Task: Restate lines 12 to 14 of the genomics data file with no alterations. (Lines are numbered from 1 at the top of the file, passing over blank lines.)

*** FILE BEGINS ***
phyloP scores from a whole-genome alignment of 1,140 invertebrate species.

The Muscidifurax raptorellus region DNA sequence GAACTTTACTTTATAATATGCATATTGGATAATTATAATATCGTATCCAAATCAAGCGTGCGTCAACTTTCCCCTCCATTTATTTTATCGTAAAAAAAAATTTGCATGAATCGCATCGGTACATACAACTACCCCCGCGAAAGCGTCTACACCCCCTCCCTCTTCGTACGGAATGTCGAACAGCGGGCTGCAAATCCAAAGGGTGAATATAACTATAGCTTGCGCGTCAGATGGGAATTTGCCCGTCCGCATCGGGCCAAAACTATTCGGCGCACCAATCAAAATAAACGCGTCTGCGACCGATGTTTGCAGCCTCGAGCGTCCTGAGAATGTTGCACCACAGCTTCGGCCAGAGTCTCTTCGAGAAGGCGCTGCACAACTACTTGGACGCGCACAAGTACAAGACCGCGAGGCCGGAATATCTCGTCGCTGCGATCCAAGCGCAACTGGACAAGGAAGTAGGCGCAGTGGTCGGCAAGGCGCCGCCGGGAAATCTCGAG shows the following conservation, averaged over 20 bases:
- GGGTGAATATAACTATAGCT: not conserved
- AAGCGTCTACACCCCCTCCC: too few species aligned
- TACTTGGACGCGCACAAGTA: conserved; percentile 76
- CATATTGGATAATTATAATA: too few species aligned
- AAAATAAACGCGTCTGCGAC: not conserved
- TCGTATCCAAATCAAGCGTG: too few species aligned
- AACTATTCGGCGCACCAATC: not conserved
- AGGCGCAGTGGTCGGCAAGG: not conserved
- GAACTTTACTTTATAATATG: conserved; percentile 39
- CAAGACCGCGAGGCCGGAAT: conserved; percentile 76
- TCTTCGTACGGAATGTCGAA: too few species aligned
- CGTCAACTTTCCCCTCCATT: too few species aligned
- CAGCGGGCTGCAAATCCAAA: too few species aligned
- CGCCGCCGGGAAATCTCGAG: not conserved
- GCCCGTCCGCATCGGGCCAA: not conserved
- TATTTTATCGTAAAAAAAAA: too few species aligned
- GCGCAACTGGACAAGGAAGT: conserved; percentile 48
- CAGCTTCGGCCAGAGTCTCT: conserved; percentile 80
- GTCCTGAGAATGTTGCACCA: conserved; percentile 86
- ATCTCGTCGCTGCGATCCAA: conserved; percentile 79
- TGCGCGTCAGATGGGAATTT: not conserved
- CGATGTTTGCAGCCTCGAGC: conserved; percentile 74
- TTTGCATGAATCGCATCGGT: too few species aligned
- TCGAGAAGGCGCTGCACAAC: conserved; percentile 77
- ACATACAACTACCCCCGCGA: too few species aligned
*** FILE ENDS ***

- CAAGACCGCGAGGCCGGAAT: conserved; percentile 76
- TCTTCGTACGGAATGTCGAA: too few species aligned
- CGTCAACTTTCCCCTCCATT: too few species aligned